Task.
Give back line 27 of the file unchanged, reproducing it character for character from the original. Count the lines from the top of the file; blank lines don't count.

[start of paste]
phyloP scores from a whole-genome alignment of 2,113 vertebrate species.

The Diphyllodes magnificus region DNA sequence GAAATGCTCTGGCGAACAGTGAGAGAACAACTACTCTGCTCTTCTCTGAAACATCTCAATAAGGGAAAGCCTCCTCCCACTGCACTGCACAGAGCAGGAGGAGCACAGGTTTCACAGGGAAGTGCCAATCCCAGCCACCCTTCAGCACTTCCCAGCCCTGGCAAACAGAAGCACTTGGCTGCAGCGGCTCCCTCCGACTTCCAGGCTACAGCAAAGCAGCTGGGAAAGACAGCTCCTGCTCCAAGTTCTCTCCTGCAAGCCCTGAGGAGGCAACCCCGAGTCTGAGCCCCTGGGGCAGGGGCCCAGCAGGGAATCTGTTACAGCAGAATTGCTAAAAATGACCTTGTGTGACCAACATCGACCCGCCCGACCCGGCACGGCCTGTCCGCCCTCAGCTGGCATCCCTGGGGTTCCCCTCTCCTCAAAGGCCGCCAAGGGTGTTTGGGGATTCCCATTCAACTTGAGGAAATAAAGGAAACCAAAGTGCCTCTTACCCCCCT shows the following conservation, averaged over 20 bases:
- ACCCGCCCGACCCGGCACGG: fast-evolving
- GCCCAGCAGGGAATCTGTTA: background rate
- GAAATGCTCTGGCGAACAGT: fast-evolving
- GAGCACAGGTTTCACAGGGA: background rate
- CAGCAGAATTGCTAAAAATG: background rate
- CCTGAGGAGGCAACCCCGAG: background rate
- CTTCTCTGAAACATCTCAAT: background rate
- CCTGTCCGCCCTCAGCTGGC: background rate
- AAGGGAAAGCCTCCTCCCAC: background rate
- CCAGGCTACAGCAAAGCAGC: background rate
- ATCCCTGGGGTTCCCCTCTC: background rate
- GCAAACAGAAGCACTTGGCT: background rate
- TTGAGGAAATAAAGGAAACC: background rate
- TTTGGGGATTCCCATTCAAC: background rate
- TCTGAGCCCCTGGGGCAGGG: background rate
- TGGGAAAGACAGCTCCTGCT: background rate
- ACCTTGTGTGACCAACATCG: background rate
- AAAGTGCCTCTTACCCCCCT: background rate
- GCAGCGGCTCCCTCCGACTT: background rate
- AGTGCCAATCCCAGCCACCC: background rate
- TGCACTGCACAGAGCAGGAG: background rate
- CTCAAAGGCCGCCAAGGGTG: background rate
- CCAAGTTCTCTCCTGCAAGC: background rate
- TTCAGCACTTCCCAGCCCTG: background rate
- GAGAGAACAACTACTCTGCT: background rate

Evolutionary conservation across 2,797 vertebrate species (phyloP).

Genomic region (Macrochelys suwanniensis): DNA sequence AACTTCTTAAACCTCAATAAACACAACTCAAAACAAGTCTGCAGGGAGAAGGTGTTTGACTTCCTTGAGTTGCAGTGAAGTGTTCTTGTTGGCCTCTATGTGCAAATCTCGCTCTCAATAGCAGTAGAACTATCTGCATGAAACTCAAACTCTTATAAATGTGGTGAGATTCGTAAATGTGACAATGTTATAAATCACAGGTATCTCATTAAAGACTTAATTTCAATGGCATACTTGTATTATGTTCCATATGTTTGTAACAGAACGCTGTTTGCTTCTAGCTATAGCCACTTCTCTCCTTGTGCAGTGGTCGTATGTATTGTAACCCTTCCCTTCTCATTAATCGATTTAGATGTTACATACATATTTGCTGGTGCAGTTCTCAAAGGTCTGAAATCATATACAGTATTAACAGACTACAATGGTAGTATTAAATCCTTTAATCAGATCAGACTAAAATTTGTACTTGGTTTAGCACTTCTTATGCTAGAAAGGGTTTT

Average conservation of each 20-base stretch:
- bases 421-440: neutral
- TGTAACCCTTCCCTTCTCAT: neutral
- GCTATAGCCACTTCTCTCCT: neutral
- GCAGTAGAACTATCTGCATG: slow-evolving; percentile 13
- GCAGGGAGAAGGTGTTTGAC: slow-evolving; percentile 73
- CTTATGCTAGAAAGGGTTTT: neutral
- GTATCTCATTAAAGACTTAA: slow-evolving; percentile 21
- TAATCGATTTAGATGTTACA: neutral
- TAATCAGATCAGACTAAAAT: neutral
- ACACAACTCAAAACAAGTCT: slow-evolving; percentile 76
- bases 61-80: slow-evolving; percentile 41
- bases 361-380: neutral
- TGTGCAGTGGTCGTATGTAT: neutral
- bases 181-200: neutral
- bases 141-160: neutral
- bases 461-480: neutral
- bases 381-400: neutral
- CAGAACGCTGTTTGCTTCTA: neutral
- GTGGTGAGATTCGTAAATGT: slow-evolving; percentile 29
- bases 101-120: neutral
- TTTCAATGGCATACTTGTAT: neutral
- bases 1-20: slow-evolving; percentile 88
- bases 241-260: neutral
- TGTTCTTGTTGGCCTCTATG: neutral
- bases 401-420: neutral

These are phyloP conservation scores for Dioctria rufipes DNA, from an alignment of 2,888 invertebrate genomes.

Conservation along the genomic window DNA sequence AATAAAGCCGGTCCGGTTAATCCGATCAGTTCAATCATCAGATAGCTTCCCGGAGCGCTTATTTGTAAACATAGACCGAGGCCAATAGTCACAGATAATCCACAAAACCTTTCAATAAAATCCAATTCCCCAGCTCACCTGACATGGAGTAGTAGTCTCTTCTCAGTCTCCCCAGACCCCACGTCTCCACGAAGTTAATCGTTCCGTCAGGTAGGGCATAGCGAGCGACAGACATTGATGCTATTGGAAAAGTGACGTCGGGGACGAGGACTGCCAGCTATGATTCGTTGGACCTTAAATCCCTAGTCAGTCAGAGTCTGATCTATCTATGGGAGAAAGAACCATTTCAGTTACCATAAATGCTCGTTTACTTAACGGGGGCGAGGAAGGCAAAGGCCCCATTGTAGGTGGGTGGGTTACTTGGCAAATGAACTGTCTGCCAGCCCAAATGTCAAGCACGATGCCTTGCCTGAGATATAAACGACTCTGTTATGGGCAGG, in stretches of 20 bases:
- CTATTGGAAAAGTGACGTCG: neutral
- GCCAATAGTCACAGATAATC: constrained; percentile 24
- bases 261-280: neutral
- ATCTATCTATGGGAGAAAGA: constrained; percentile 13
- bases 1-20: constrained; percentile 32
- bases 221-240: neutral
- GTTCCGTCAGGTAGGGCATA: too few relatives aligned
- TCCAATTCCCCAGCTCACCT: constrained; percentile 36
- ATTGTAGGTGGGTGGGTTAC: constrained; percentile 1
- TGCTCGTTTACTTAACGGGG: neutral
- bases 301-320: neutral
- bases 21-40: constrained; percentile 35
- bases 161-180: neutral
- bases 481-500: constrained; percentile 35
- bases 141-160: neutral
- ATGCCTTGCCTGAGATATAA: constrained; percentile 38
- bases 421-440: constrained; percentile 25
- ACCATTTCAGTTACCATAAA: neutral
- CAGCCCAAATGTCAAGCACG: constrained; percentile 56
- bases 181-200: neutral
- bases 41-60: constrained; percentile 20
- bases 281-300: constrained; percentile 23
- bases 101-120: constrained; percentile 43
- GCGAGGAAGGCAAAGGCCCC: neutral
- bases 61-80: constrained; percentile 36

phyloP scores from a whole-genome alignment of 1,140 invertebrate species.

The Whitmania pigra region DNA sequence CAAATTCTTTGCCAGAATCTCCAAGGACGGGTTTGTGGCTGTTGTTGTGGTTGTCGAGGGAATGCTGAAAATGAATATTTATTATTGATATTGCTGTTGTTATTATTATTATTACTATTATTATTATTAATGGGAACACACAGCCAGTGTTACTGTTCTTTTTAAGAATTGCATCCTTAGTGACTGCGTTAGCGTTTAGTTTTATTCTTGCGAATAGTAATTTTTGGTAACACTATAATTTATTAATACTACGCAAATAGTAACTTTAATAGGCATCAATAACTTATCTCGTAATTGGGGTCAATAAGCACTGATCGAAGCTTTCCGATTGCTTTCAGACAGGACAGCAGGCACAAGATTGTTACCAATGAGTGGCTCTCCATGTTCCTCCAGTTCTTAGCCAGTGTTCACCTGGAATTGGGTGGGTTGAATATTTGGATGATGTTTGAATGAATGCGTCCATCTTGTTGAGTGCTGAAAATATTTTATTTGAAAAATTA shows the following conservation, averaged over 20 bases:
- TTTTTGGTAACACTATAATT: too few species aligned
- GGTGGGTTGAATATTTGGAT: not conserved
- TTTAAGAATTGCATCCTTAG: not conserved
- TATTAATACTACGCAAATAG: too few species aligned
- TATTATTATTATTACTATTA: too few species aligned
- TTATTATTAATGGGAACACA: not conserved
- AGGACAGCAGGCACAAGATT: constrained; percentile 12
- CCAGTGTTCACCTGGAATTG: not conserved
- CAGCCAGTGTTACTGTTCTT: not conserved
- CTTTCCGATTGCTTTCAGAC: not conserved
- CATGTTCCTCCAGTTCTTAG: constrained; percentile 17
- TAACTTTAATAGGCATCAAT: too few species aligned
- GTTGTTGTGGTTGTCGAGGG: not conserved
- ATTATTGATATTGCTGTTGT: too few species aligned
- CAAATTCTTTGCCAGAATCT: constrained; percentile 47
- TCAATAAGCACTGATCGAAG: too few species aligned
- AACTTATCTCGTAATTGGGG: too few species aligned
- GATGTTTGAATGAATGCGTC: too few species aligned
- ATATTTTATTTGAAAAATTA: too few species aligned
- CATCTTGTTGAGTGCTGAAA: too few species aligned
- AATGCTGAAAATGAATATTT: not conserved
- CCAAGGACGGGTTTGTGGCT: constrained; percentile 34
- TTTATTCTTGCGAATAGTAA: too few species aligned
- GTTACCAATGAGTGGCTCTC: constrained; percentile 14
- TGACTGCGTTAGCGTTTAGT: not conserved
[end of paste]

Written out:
- GAGAGAACAACTACTCTGCT: background rate